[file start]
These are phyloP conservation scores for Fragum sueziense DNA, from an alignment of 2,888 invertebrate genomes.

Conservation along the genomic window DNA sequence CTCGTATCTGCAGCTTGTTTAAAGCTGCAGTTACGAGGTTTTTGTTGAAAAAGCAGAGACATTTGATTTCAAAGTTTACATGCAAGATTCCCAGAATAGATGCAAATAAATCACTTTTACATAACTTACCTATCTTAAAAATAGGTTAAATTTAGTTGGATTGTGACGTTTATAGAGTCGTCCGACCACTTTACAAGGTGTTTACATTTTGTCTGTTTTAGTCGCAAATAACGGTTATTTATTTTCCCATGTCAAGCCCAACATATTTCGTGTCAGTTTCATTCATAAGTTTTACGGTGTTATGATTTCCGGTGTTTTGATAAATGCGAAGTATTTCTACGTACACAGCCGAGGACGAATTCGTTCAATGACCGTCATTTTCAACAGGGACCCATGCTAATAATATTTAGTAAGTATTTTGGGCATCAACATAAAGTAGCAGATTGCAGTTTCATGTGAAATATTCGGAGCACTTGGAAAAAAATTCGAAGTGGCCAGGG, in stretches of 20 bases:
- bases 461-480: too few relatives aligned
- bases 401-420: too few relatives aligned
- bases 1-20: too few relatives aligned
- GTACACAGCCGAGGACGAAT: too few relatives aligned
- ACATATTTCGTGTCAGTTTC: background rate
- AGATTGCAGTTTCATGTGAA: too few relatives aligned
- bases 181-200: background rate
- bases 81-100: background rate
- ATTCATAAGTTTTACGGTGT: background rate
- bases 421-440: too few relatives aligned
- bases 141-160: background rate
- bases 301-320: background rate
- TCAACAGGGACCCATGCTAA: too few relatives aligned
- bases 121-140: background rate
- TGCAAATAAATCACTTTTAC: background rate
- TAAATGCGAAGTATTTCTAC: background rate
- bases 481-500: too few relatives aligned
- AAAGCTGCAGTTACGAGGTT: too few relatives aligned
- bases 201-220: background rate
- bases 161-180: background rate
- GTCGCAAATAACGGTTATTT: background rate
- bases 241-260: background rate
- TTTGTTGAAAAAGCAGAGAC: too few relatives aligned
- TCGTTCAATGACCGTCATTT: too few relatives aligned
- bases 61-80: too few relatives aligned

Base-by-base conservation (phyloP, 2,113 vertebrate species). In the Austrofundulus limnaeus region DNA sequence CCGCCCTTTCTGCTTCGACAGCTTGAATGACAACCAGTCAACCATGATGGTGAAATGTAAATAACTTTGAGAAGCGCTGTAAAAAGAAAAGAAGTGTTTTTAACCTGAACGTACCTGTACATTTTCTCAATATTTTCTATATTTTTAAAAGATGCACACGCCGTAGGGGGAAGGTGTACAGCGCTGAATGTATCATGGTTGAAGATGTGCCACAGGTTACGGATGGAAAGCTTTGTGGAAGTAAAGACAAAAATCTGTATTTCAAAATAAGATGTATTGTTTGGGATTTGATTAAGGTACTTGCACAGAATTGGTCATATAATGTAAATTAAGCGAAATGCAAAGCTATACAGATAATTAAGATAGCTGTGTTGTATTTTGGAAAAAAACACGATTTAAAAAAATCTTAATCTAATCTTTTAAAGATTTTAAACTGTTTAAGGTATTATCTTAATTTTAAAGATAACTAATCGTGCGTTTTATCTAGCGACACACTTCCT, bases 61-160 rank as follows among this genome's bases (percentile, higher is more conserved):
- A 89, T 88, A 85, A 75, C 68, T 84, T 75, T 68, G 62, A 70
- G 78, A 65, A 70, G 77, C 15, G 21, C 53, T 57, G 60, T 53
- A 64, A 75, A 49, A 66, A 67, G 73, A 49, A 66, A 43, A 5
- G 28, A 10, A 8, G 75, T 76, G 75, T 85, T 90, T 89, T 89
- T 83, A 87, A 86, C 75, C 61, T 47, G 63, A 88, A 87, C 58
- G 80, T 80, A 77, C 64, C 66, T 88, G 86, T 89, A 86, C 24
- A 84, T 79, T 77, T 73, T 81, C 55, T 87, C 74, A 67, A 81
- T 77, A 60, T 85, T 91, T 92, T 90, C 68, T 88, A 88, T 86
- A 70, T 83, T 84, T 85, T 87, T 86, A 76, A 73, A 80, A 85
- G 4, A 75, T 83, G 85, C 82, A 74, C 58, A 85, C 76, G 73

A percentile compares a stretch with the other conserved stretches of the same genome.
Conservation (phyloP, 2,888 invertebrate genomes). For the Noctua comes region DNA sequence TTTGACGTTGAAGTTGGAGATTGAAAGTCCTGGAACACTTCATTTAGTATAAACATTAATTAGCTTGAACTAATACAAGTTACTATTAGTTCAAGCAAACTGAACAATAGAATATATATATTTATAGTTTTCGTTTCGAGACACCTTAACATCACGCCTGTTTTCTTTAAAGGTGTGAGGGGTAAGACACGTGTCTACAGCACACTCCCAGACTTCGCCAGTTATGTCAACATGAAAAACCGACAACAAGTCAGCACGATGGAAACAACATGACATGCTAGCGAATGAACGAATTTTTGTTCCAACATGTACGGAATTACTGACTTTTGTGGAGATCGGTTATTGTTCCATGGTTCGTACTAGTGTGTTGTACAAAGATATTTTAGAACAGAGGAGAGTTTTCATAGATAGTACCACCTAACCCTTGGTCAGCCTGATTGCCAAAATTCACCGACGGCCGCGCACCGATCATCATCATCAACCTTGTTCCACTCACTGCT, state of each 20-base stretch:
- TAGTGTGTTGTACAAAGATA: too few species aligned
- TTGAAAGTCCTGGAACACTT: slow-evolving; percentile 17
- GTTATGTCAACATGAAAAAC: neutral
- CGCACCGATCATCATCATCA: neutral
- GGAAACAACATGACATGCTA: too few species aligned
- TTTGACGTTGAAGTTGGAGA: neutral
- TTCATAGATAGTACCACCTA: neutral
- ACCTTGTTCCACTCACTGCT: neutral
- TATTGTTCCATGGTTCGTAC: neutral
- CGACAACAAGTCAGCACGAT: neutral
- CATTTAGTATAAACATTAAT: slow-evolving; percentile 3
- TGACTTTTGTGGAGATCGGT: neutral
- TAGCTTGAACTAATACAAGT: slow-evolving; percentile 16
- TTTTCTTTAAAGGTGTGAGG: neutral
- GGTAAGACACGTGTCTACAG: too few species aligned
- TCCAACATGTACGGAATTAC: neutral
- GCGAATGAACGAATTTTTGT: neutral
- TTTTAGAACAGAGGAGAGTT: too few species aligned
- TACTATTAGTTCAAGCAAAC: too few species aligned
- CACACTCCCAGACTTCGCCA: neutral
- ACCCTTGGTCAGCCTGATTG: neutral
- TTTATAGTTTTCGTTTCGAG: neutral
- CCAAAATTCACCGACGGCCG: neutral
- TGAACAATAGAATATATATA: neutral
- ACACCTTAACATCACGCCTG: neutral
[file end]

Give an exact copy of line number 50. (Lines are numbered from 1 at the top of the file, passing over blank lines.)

- CGACAACAAGTCAGCACGAT: neutral